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Injured Royal Marines get dedicated rehabilitation centre

By Western Morning News  |  Posted: July 25, 2012

Joe Harnick from Exmouth training with weights in the new gym at the Commando Training Centre in Lympstone  picture: GARETH WILLIAMS

Joe Harnick from Exmouth training with weights in the new gym at the Commando Training Centre in Lympstone picture: GARETH WILLIAMS

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The Royal Navy's first dedicated rehabilitation unit to treat recruits who are injured during Marine training has been officially opened in the Westcountry.

Trainees at the Commando Training Centre at Lympstone, in East Devon, are sometimes injured during the tough regime they must conquer if they are to qualify to wear the Green Beret. They temporarily join Hunter Company for rehabilitation before being thrown back into full training for frontline combat duties.

Now, Hunter Company has a dedicated new £3 million rehabilitation centre at Parker Hall in Lympstone, which was officially opened by Fleet Commander Admiral Sir George Zambellas yesterday.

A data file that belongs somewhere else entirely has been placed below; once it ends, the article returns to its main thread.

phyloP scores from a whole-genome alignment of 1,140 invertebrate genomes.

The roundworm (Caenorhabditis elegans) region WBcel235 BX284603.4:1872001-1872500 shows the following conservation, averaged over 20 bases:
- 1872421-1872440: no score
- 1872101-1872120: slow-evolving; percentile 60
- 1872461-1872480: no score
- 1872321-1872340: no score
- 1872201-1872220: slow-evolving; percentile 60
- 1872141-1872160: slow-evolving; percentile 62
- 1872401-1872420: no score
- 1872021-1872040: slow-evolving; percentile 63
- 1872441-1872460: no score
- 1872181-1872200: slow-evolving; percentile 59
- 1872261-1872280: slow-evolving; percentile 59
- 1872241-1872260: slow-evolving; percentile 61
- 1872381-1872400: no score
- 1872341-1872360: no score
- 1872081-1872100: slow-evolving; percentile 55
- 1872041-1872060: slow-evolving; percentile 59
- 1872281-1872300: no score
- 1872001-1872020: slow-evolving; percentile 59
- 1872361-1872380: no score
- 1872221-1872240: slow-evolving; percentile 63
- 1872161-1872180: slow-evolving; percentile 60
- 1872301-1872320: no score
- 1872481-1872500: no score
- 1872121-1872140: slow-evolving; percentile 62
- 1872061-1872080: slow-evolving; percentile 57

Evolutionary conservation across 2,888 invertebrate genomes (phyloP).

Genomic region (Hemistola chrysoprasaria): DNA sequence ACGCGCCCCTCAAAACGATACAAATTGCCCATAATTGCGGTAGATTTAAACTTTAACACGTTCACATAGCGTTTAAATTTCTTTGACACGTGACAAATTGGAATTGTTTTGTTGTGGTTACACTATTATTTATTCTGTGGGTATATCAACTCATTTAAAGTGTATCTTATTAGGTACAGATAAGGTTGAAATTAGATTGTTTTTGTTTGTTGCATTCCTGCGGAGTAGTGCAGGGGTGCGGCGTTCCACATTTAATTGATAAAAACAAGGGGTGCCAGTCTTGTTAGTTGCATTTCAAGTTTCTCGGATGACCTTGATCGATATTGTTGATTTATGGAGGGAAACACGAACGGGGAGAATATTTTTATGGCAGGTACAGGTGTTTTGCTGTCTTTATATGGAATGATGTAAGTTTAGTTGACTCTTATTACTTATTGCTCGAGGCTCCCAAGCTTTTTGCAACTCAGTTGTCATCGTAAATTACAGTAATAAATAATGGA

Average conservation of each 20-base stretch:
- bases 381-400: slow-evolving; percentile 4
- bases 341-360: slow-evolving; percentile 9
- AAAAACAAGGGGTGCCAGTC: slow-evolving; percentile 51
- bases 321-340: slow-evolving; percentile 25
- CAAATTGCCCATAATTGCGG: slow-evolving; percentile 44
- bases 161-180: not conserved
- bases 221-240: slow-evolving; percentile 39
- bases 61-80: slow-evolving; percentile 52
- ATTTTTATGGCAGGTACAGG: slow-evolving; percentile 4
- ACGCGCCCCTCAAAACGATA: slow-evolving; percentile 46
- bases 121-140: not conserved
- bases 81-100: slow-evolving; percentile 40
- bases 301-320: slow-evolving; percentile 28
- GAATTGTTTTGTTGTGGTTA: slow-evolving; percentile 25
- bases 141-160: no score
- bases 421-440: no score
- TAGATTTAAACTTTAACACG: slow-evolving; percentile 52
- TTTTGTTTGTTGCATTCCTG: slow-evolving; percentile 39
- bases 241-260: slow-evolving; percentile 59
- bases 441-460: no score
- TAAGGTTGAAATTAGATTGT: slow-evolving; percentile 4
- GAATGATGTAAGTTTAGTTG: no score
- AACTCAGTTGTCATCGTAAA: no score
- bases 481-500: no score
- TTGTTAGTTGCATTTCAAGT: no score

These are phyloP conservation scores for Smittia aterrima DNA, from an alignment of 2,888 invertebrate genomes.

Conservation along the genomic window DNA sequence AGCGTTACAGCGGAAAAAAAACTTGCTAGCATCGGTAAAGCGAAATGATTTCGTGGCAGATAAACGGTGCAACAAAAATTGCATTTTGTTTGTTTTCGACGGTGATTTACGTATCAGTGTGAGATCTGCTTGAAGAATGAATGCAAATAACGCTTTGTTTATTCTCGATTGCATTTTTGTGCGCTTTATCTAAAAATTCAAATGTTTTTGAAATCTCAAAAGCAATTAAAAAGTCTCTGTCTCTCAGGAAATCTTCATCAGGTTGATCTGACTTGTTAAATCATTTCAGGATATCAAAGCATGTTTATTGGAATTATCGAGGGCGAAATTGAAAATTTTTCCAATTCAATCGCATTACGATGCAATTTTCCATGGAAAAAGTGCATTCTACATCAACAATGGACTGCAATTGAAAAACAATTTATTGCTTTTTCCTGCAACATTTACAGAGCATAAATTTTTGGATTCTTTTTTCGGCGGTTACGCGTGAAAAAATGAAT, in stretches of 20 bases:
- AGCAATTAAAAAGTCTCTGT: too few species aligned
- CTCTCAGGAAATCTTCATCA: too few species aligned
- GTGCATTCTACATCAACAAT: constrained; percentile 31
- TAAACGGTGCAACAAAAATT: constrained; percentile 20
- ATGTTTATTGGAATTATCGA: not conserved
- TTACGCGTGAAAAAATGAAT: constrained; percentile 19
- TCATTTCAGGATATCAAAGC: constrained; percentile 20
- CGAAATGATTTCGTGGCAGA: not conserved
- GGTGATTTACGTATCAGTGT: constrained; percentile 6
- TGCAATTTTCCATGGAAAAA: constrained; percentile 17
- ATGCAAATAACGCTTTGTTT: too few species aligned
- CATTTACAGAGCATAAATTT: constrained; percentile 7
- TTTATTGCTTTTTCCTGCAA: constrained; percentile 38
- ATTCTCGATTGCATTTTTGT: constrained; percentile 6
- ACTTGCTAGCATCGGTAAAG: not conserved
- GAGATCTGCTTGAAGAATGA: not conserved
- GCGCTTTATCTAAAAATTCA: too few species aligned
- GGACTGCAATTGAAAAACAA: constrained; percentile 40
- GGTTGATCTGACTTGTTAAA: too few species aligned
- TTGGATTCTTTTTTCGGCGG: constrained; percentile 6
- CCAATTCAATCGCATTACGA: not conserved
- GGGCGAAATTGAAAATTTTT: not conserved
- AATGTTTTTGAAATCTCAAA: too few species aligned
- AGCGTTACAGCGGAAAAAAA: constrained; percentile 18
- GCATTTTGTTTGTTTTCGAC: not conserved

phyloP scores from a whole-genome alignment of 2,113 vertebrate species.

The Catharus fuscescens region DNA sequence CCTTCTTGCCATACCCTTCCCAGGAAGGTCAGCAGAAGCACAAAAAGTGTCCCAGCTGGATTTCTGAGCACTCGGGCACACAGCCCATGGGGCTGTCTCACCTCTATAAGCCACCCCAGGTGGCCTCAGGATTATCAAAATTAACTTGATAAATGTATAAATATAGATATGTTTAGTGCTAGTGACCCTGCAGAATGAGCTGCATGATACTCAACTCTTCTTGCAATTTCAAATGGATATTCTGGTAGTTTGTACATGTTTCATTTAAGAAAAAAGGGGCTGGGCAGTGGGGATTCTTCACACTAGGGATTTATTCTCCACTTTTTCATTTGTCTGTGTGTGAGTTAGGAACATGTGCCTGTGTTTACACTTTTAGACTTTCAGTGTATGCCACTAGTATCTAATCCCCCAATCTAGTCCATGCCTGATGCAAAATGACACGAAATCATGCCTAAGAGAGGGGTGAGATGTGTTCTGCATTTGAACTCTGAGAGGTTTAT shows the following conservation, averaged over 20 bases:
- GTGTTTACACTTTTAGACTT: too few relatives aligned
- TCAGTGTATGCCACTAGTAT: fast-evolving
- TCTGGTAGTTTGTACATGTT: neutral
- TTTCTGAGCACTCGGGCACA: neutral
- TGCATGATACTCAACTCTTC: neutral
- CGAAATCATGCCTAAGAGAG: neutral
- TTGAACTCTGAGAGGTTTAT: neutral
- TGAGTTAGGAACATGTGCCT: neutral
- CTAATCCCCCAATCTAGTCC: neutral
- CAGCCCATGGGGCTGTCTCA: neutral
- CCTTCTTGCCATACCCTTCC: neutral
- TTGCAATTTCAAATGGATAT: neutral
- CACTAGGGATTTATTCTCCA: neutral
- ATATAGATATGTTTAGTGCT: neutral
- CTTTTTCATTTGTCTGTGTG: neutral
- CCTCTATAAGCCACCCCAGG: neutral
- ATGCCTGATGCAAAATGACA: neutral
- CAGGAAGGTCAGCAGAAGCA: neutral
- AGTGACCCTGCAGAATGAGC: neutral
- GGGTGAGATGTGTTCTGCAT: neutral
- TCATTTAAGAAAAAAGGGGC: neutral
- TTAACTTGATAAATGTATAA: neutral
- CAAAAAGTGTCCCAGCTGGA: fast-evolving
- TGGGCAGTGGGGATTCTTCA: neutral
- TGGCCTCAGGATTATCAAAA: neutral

Admiral Zambellas said: "The Commando training which Royal Marines undertake at Lympstone is the best in the world, but it is also incredibly tough and makes strenuous demands on our recruits. At Parker Hall, those who have been injured in the course of their training have the specialist facilities they deserve to get them back on track in achieving the goal to which they all aspire – the award of the coveted Green Beret."

Parker Hall, named after 1915 Victoria Cross winner Corporal W R Parker, is the only purpose-built unit for rehabilitating injured Royal Marine recruits. It is separate from the care of trained Marines who are injured on operations and rehabilitated through Hasler Company in Plymouth.

Up to now, about 180 recruits daily have been rehabilitated through the Stone Gymnasium, a general use multi-purpose gym which was not designed for rehabilitation. Parker Hall has in-situ physiotherapy, an important function of the recovery process, and consultation bays with remedial instructors on hand.

The centre also includes a matted exercise area, bespoke cardio-vascular and weights equipment area and a reduced-impact surface running-track.

It is predicted that the Royal Marines will benefit by retaining more of their recruits and reducing the drop-out rate and medical discharge due to injury.

The new centre will also free up more time in the multi-purpose gym, especially for permanent staff.

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